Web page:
Frey’s work, while controversial for its “liberties” with the truth, still holds some of its power. Having read this with the full knowledge of the deception in mind, I was able to look at the book less as the true blow-by-blow account of one man’s ascent out of addiction, and more as a story of that same ascent. Taking away the factuality of the work I didn’t feel took much away from it’s overall strength. The work is still strong and in-your-face, and Frey doesn’t hold back for the delicacy of the reader. It takes a strong constitution to make it through some of the passages, but I think the book is better for it.

librarianreadseverything:

Frey’s work, while controversial for its “liberties” with the truth, still holds some of its power. Having read this with the full knowledge of the deception in mind, I was able to look at the book less as the true blow-by-blow account of one man’s ascent out of addiction, and more as a story of that same ascent. Taking away the factuality of the work I didn’t feel took much away from it’s overall strength. The work is still strong and in-your-face, and Frey doesn’t hold back for the delicacy of the reader. It takes a strong constitution to make it through some of the passages, but I think the book is better for it.

Reblogged from librarianreadseverything

librarianreadseverything:

I liked this one better than The Fault In Our Stars, as I felt like the plot was less contrived. Almost everyone I know has lost someone when they were a teenager, most of the time in a car accident. So we can all identify with that sudden vanishing. For many of us, it’s the first time we’ve really lost someone close to us. It’s not your grandmother who was old from the day you were born. It was someone just like you, and for the first time, you feel that invincibility has been pierced. You are no longer a child, whose mom or dad will come and wipe away your tears and tell you a story about heaven. You’re the adult now. You have to navigate this death yourself, and make up your own story about the After. John Green does it well here. There’s no overwrought romance. No lifelong friendships. There’s just the sudden death of a friend, and the rest of us standing around wondering what the fuck just happened.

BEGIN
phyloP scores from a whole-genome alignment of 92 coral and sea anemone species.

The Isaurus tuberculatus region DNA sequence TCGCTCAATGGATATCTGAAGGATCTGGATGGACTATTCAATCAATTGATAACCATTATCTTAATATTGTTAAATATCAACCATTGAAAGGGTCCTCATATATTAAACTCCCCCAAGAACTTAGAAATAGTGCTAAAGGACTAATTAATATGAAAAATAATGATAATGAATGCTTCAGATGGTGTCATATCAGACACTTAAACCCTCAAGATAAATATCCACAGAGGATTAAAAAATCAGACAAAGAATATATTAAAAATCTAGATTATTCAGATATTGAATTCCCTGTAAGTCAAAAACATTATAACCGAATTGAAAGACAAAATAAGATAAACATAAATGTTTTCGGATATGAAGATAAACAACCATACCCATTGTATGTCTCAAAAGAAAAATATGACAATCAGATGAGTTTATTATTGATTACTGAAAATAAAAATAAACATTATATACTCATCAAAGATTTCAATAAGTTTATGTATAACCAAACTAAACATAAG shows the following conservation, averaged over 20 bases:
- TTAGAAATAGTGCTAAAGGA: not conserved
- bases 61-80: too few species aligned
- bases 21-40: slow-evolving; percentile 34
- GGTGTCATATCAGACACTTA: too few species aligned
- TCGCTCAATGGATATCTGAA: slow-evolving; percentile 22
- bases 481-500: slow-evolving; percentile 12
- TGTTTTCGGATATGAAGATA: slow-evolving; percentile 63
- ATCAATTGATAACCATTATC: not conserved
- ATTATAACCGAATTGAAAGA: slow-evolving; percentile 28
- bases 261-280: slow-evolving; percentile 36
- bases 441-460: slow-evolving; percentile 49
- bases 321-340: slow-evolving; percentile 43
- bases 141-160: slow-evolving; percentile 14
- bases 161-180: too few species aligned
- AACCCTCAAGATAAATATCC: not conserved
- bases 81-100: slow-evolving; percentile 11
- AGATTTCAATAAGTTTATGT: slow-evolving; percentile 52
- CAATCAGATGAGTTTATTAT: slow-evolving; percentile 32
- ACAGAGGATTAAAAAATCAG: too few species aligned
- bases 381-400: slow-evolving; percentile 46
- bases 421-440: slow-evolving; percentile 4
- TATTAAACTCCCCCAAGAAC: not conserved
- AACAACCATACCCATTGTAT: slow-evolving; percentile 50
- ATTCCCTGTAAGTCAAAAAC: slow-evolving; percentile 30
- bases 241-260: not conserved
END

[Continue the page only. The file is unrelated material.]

Nailed it.

librarianreadseverything:

I liked this one better than The Fault In Our Stars, as I felt like the plot was less contrived. Almost everyone I know has lost someone when they were a teenager, most of the time in a car accident. So we can all identify with that sudden vanishing. For many of us, it’s the first time we’ve really lost someone close to us. It’s not your grandmother who was old from the day you were born. It was someone just like you, and for the first time, you feel that invincibility has been pierced. You are no longer a child, whose mom or dad will come and wipe away your tears and tell you a story about heaven. You’re the adult now. You have to navigate this death yourself, and make up your own story about the After. 

John Green does it well here. There’s no overwrought romance. No lifelong friendships. There’s just the sudden death of a friend, and the rest of us standing around wondering what the fuck just happened.

Nailed it.

Reblogged from librarianreadseverything